Azolla is a free-floating freshwater fern that is renowned for its rapid vegetative spread and invasive biology, being one of the world's fastest growing aquatic macrophytes. Two species of this plant have been shown to have bloomed and reproduced in enormous numbers in the latest Early to earliest Middle Eocene of the Arctic Ocean and North Sea based on samples from IODP cores from the Lomonosov Ridge (Arctic) and from outcrops in Denmark (Collinson et al 2009 a,b Review of Palaeobotany and Palynology 155,1-14; and doi:10.1016/j.revpalbo.2009.12.001). To determine the geographic and temporal extent of this Azolla phenomenon, and the spatial distribution of the different species, we have examined samples from 15 additional sites using material from ODP cores and commercial exploration wells. The sites range from the Sub-Arctic (Northern Alaska and Canadian Beaufort Mackenzie Basin) to the Nordic Seas (Norwegian-Greenland Sea and North Sea Basin). Our data show that the Azolla phenomenon involved at least three species. These are distinguished by characters of the megaspore apparatus (e.g. megaspore wall, floats, filosum) and the microspore massulae (e.g. glochidia fluke tips). The Lomonosov Ridge (Arctic) and Danish occurrences are monotypic but in other sites more than one species co-existed. The attachment to one another and the co-occurrence of megaspore apparatus and microspore massulae, combined with evidence that these spores were shed at the fully mature stage of their life cycle, shows that the Azolla remains were not transported over long distances, a fact which could not be assumed from isolated massula fragments alone. Our evidence, therefore, shows that Azolla plants grew on the ocean surfaces for approximately 1.2 million years (from 49.3 to 48.1 Ma) and that the Azolla phenomenon covered the area from Denmark northwards across the North Sea Basin and the whole of the Arctic and Nordic seas. Apparently, early Middle Eocene Northern Hemisphere middle

  10. Meet the Parents? The Causal Effect of Family Size on the Geographic Distance between Adult Children and Older Parents

    OpenAIRE

    Holmlund, Helena; Rainer, Helmut; Siedler, Thomas

    2009-01-01

    An emerging question in demographic economics is whether there is a link between family size and the geographic distance between adult children and elderly parents. Given current population trends, understanding how different configurations of fam- ily size and sibship influence patterns of child-parent proximity is vitally important, as it impacts on issues such as intergenerational care and everyday mobility. It may be the case, for example, that larger families enable the responsibility of...

  11. Combining Inferential and Deductive Approaches to Estimate the Potential Geographical Range of the Invasive Plant Pathogen, Phytophthora ramorum

    Science.gov (United States)

    Ireland, Kylie B.; Hardy, Giles E. St. J.; Kriticos, Darren J.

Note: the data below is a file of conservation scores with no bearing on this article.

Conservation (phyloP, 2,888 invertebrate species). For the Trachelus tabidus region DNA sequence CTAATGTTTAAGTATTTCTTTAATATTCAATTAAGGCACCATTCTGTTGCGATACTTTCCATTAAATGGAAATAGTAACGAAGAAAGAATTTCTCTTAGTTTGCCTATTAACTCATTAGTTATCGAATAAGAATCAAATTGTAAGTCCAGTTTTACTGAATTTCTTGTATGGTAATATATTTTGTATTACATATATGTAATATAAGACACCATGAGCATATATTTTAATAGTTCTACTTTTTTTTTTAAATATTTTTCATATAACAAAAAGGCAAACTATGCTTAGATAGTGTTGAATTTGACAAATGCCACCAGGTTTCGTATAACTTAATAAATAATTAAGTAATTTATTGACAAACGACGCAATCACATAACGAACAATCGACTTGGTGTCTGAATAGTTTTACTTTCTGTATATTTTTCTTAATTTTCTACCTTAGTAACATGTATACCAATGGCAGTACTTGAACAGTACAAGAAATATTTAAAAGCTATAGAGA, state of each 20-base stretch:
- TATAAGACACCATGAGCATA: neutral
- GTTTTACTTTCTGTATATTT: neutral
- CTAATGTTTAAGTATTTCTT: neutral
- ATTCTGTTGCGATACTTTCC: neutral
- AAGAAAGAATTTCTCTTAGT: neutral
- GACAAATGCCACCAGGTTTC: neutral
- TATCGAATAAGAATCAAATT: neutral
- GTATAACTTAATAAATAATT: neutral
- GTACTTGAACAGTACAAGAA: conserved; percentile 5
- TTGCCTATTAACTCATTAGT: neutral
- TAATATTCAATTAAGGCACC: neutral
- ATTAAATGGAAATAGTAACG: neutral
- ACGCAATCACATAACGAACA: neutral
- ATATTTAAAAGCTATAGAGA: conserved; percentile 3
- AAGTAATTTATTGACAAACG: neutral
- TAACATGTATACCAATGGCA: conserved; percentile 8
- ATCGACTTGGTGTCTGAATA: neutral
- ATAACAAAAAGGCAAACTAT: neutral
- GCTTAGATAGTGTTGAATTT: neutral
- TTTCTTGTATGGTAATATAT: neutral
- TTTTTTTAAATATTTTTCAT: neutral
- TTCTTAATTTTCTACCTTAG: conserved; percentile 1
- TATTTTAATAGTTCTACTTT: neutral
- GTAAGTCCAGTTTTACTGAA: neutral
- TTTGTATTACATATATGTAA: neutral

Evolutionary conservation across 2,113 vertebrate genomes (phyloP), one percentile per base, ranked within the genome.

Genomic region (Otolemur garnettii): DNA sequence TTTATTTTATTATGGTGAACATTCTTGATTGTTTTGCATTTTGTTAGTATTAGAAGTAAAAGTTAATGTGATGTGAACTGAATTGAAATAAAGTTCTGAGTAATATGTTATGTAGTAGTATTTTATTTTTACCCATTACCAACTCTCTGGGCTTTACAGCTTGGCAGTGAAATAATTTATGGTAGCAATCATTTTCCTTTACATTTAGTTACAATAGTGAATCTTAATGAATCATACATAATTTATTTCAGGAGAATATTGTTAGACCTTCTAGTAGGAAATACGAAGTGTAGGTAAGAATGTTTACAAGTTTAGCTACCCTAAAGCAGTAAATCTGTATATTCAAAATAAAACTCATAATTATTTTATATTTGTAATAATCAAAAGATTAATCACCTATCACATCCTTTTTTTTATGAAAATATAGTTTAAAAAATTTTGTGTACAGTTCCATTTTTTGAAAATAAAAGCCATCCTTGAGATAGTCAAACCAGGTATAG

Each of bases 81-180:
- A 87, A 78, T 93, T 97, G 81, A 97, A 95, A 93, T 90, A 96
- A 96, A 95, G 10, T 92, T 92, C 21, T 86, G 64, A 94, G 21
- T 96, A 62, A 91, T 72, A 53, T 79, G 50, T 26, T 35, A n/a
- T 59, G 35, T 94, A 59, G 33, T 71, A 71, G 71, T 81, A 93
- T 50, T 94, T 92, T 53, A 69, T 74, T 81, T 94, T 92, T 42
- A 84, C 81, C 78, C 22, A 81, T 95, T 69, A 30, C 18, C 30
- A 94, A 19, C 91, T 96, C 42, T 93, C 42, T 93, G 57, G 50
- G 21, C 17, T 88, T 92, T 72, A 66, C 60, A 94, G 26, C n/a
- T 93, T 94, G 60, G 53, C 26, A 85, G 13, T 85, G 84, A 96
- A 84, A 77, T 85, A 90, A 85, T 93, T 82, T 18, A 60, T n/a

2013-01-01

    Phytophthora ramorum, an invasive plant pathogen of unknown origin, causes considerable and widespread damage in plant industries and natural ecosystems of the USA and Europe. Estimating the potential geographical range of P. ramorum has been complicated by a lack of biological and geographical data with which to calibrate climatic models. Previous attempts to do so, using either invaded range data or surrogate species approaches, have delivered varying results. A simulation model was developed using CLIMEX to estimate the global climate suitability patterns for establishment of P. ramorum. Growth requirements and stress response parameters were derived from ecophysiological laboratory observations and site-level transmission and disease factors related to climate data in the field. Geographical distribution data from the USA (California and Oregon) and Norway were reserved from model-fitting and used to validate the models. The model suggests that the invasion of P. ramorum in both North America and Europe is still in its infancy and that it is presently occupying a small fraction of its potential range. Phytophthora ramorum appears to be climatically suited to large areas of Africa, Australasia and South America, where it could cause biodiversity and economic losses in plant industries and natural ecosystems with susceptible hosts if introduced. PMID:23667628

  12. Size and shape variability in the skull of Myotis nigricans (Schinz, 1821 (Chiroptera: Vespertilionidae from two geographic areas in Brazil

    Directory of Open Access Journals (Sweden)

    R. Bornholdt

    Full Text Available We present a quantitative analysis of sexual dimorphism and geographic variation in the skull of Myotis nigricans (Schinz, 1821 assessed by geometric morphometrics. Differences in size and shape of skulls were investigated using 30 landmarks plotted on two-dimensional images of lateral and ventral views. Results of geometric morphometrics revealed sexual dimorphism in the centroid size of the skull in both views. Females were larger than males. Nevertheless, there was no sexual dimorphism in skull shape of M. nigricans. Geographic variation was detected in size and shape of the skull. South Brazilian specimens were significantly larger than Ceará specimens only in the lateral view. Differences in skull shape were statistically significant in both views: specimens from South Brazil were brevirostri and presented a more expanded skull in the posterior region while Ceará specimens were longirostri and do not present any expansion in the brain case. Ecological factors for these phenomena are discussed in the text.